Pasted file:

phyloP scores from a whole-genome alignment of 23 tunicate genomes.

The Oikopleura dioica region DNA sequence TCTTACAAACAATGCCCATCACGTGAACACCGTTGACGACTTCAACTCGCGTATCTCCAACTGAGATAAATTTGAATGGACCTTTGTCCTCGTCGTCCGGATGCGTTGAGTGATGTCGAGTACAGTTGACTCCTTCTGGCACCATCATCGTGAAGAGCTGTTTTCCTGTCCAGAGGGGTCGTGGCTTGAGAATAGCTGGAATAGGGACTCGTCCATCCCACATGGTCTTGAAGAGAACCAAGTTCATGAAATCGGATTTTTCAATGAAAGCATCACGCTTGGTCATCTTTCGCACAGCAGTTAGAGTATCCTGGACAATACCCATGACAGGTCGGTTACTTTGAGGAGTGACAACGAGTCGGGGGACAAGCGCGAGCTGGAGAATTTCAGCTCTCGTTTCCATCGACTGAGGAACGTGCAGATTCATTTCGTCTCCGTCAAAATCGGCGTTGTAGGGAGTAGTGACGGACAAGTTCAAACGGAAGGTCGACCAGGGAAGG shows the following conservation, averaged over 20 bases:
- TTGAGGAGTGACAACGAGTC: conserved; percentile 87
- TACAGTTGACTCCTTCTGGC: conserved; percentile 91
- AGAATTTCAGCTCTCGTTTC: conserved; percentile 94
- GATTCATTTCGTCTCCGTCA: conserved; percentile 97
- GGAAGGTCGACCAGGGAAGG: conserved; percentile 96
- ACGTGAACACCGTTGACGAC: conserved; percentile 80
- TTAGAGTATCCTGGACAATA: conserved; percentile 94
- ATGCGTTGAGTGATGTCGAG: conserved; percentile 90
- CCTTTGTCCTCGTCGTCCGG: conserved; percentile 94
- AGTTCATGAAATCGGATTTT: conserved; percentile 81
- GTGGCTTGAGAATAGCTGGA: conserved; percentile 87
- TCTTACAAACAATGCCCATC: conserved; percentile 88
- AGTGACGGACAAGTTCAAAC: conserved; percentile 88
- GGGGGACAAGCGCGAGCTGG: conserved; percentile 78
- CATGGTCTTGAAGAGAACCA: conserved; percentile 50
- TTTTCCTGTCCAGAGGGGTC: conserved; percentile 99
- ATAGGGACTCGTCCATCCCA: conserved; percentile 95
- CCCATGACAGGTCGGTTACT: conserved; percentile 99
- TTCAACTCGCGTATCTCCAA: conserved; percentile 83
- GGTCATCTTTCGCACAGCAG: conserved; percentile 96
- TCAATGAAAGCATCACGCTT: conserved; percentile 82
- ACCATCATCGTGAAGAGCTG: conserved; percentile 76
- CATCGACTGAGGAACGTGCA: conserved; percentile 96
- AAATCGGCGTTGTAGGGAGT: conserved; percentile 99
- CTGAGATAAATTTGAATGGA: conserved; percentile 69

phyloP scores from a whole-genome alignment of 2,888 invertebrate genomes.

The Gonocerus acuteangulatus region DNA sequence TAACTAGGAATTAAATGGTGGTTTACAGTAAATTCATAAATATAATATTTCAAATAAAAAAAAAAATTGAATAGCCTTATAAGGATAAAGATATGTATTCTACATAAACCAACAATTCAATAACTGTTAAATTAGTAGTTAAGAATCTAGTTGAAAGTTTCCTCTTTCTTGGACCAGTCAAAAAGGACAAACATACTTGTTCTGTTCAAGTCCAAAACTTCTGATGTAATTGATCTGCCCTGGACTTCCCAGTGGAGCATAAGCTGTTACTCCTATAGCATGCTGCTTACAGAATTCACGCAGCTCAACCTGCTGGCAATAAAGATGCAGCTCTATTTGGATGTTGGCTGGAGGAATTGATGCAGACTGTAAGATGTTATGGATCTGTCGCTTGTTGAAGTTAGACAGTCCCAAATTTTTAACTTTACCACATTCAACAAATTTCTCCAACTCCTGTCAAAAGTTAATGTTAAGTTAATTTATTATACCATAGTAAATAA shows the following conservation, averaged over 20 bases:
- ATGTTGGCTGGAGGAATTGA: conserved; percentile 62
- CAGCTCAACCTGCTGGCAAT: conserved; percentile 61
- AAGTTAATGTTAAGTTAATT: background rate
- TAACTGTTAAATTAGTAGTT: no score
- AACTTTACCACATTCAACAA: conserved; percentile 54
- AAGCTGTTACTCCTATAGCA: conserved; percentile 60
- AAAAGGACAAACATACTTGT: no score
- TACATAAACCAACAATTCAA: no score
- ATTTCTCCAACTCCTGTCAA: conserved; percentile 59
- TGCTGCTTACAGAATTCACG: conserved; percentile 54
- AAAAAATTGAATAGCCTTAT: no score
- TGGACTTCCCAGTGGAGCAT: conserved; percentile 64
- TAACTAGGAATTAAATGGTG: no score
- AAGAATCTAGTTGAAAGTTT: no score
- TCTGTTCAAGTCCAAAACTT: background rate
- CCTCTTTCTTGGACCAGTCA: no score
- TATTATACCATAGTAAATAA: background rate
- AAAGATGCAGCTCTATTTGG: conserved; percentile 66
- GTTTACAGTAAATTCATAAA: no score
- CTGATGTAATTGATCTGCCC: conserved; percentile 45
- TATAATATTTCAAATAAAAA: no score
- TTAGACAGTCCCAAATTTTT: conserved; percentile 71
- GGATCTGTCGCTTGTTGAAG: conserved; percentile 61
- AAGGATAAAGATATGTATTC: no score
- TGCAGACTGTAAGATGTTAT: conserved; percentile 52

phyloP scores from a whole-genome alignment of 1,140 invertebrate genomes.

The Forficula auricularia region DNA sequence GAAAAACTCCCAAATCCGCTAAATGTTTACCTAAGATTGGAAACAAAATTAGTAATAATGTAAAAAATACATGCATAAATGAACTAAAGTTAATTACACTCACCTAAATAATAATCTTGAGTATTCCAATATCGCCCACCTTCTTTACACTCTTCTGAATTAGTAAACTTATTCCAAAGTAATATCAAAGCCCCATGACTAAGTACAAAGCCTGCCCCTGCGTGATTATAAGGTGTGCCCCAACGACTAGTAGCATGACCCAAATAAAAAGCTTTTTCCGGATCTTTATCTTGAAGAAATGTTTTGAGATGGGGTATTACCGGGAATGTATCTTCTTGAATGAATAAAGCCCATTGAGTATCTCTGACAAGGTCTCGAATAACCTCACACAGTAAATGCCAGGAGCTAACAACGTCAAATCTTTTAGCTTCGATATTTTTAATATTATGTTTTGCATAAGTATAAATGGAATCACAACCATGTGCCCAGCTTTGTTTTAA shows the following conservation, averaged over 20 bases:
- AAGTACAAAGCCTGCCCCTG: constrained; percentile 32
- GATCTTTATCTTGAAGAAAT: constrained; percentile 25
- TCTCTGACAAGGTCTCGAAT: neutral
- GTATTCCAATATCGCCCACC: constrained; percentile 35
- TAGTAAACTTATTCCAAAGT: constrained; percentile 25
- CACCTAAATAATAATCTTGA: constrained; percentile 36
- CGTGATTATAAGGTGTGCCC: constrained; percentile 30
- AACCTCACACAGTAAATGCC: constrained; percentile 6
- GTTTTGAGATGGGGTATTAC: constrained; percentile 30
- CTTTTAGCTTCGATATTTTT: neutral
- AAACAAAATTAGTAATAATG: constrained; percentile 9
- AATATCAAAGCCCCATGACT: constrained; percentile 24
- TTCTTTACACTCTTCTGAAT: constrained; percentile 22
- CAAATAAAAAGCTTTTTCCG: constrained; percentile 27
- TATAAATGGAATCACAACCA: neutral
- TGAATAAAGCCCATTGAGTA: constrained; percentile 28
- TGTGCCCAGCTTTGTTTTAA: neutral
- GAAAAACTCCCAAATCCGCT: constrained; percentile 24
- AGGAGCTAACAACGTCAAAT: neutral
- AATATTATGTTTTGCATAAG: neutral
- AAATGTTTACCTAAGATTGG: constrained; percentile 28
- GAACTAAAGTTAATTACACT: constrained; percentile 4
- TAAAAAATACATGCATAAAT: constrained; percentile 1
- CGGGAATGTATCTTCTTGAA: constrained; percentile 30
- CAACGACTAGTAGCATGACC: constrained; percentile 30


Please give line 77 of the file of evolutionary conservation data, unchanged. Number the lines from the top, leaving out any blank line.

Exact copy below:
- AAATGTTTACCTAAGATTGG: constrained; percentile 28